"The Use of NLP for Data Creation and Analysis in Political Science: Computational Text Analysis using Newspapers and Legislation Documents"

by Ashrakat Elshehawy, University of Oxford

Update: the event has now finished (Apr 27th 2022).

Abstract

In recent decades, governments have started to maintain an online presence of their archives and documentation of their proceedings and decisions. Newspapers around the world continue to produce daily textual data. Different groups and individuals are also employing online platforms at a rapid rate, like Twitter, Facebook, and Reddit, that constantly store data about users’ activities. All of this has led to an availability of extensive text data online that social scientists can make use of to answer pressing research questions that were previously difficult to approach. In this talk, I speak about the applications of Text as Data in the field of political science. Specifically, I focus on two types of text as data, newspaper articles and US legislation. The talk discusses a recent publication that uses NLP and text analysis on over one million news articles to identify the prevalence of Russian illiberal discourse and its timing relative to German elections. The talk also underlines how NLP and computational text analysis methods are used on US legislation to build a dataset about economic sanctions that improves coverage of US sanction cases from previous datasets.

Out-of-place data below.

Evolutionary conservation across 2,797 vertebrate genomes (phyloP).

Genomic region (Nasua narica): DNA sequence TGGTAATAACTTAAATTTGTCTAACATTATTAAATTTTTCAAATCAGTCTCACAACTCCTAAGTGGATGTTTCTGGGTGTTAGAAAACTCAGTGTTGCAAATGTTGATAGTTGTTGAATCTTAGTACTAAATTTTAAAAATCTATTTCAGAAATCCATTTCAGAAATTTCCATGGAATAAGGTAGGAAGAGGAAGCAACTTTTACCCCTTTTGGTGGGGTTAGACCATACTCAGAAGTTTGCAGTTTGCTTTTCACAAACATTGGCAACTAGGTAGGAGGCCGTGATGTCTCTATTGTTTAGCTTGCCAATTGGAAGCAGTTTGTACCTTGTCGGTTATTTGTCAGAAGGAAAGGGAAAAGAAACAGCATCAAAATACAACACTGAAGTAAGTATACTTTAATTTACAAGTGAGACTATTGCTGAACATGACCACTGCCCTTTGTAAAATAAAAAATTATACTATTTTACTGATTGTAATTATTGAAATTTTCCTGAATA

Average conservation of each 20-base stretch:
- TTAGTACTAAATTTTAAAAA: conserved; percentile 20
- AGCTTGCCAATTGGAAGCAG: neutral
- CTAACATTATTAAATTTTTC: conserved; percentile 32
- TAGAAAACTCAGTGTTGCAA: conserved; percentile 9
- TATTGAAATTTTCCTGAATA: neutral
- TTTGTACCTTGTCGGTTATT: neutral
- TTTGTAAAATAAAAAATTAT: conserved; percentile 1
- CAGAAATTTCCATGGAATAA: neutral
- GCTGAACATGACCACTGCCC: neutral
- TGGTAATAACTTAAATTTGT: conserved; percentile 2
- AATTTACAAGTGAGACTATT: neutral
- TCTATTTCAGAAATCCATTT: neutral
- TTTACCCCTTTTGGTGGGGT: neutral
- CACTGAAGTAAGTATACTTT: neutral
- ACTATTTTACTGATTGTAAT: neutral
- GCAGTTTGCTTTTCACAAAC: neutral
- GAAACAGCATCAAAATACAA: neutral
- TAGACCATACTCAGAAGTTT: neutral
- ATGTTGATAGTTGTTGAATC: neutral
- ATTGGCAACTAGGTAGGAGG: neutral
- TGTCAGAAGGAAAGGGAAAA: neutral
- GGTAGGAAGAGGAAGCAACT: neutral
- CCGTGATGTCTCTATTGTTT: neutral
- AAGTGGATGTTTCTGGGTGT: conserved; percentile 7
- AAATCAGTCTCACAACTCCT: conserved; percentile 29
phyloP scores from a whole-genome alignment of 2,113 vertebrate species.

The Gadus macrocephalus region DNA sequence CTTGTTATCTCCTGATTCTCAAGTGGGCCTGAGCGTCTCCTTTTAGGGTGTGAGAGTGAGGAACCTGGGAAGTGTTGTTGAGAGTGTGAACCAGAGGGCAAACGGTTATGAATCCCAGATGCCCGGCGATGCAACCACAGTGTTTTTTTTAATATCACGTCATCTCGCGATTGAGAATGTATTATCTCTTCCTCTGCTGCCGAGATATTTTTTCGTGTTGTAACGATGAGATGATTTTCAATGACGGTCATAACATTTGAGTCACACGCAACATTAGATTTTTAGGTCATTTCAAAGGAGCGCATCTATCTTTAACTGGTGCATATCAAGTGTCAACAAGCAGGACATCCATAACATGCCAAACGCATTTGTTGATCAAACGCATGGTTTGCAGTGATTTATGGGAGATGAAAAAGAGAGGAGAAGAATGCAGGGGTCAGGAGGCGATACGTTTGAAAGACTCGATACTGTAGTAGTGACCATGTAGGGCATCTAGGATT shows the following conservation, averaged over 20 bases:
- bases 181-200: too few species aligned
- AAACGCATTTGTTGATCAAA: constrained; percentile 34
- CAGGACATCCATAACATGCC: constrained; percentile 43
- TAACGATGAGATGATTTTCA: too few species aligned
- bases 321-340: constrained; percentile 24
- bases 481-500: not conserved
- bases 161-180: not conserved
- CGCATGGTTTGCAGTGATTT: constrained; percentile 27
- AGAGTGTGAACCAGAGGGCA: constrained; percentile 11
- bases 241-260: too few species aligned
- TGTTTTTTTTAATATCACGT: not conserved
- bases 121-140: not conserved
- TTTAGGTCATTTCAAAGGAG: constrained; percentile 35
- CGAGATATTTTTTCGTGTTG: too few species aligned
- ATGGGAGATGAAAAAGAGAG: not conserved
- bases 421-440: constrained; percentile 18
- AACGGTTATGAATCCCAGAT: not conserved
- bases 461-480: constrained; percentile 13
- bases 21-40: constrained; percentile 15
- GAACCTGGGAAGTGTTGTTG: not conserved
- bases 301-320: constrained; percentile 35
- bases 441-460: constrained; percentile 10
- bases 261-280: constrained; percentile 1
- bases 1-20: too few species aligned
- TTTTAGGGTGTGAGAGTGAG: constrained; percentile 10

Speaker’s bio

Ashrakat Elshehawy is a visiting PhD student at Yale University and a doctoral student at the Department of Politics and International Relations at the University of Oxford. Her research interests lie in the field of comparative political economy. Her research draws on questions related to the politics of public service provision and the politics of information. In her recent publications, she has focused on how foreign policy tools, such as economic sanctions, interact with domestic politics and how the NLP techniques can be used to analyse them. She has authored several journal publications related to digital humanities, including “SASCAT: Natural Language Processing Approach to the Study of Economic Sanctions” and “Illiberal Communication and Election Intervention during the Refugee Crisis in Germany”. She also taught several courses at the graduate level on Applied Statistics, Python, and Computational Text Analysis.

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